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 Post subject: Student Loan Repayment Options
PostPosted: Thu Apr 19, 2007 10:34 am 

Joined: Thu Apr 19, 2007 10:23 am
Posts: 5
I'll make this as quick as possible. :)

Husband and I are following Dave Ramsey Total Money Makeover. So far, have eliminated about $10k of debt. Credit card free (wahoo!)
After auto loan is paid off, we are on to student loans.

We are living very modestly, low,low, low rent. Minimal bills, etc.

Here's the fun part:
Student Loans total about $85k
I've consolidated what I can.
About half has been consolidated at 2% fixed. I'm okay with this.
One of our loans is on a variable interest that I can NOT consolidate, being that it is a private loan. It's at about 9.25% right now and on the rise.
Another loan, high-balance, is fixed at 5.25% but the payback period is 10 years (in which we have six years to go, and we had deferred it for the first two years).

Ramsey's philosophy of paying off things has worked thus far, but when it comes to my student loans vs. my auto loans, I'm up in the air. I feel I should pay off the higher balance, variable interest rate account first and then pay off the lower balance, fixed rate accounts later.
For non-Ramsey followers, he suggests ALWAYS paying off the lowest balance (regardless of interest rates) first. Also, the shorter payback loan, if I were to pay that off first it would free up ALOT of money.

I'm torn. What I've done so far has helped considerably, but everytime the interest rates goes up on one student loan (about every 3 months), my monthly payment increases too.....

Any suggestions?


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PostPosted: Thu Apr 19, 2007 11:56 am 

Joined: Thu Apr 05, 2007 6:27 am
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Location: USA
As I understand the Ramsey plan, he recommends paying off the lowest balance first because it gives the borrower a sense of accomplishment. That psychological boost can help keep someone going with the reduction program.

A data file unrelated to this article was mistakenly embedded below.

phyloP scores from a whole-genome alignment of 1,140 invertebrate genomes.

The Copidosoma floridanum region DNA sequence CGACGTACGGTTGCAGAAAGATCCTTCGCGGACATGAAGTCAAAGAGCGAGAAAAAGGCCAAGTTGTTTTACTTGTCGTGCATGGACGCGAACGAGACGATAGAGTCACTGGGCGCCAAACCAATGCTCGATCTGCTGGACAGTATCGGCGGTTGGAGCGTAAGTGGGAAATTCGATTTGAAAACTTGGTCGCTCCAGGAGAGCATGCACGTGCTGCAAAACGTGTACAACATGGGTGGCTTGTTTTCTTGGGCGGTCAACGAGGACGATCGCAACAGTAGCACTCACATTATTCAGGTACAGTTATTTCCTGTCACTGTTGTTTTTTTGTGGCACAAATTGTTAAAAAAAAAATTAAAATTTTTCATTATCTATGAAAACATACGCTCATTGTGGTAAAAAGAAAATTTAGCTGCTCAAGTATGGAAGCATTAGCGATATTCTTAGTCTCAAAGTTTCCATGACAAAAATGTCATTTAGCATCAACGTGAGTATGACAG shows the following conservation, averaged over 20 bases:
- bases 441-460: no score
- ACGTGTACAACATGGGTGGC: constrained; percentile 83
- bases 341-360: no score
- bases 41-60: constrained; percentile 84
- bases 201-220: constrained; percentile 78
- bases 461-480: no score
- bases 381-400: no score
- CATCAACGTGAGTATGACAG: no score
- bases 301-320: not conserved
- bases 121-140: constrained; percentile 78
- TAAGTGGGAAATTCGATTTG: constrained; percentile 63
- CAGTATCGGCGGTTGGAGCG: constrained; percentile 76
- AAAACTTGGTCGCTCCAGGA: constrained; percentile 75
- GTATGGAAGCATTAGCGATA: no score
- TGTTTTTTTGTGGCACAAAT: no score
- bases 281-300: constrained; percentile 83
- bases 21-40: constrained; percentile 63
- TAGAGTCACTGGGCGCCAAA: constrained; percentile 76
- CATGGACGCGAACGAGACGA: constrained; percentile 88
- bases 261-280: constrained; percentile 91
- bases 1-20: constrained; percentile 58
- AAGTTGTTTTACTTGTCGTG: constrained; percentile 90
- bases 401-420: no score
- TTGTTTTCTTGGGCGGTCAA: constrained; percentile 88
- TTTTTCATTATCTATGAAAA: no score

However, in a situation like this, where your required monthly payment is likely to be much higher than that for a credit card, I think it's not unreasonable to say that you might get more peace of mind knowing that you are forestalling payment creep. And that in and of itself might help keep you going.

Also, I was in your situation not that long ago. I ended up finding a personal loan "sale" at my credit union that allowed me to refinance my 20-year variable loan (nearing 11% at the time) into a shorter-term, fixed-rate variety. My monthly payment did go up a fair amount, but I knew I'd be paying much less interest over the life of the loan, and I knew that my payment would stay stable. I also gave up the tax deduction, but I still believe it was worth it. Since you've paid down/off your credit cards and car and presumably improved your credit score, I would suggest looking for an alternative like that.

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PostPosted: Thu Apr 19, 2007 12:11 pm 
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Sounds to me like you already know what needs to be done and are doing it.
As OBMB pointed out, the Ramsey strategy is more psychological than mathematical. If you're aware of it, you can take the mathematical approach. That is, pay at least the minimum on all loans, then pay whatever additional you can afford to the highest rate debt.

But keep an eye on that term loan too. You don't want to get into trouble if it's going to take you six years (or longer) to pay that off. A bit of simple spreadsheet budgeting should give you an idea here.


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PostPosted: Fri Apr 20, 2007 1:35 am 
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You should do what feels right for you. Personally, I'd pay the variable one off first, as changing levels of payments really bug me.

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PostPosted: Fri Apr 20, 2007 5:42 am 
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I'd pay off the variable, interest rates arent going down it appears (bummer)

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PostPosted: Fri Apr 20, 2007 6:45 am 
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tinyhands wrote:
Sounds to me like you already know what needs to be done and are doing it.
As OBMB pointed out, the Ramsey strategy is more psychological than mathematical. If you're aware of it, you can take the mathematical approach. That is, pay at least the minimum on all loans, then pay whatever additional you can afford to the highest rate debt.

But keep an eye on that term loan too. You don't want to get into trouble if it's going to take you six years (or longer) to pay that off. A bit of simple spreadsheet budgeting should give you an idea here.


I agree. Since you've already tasted success, and are thus properly motivated, you could probably go after the higher/variable rate at this point. Ramsey's approach is designed to give people a quick victory to keep them motivated.

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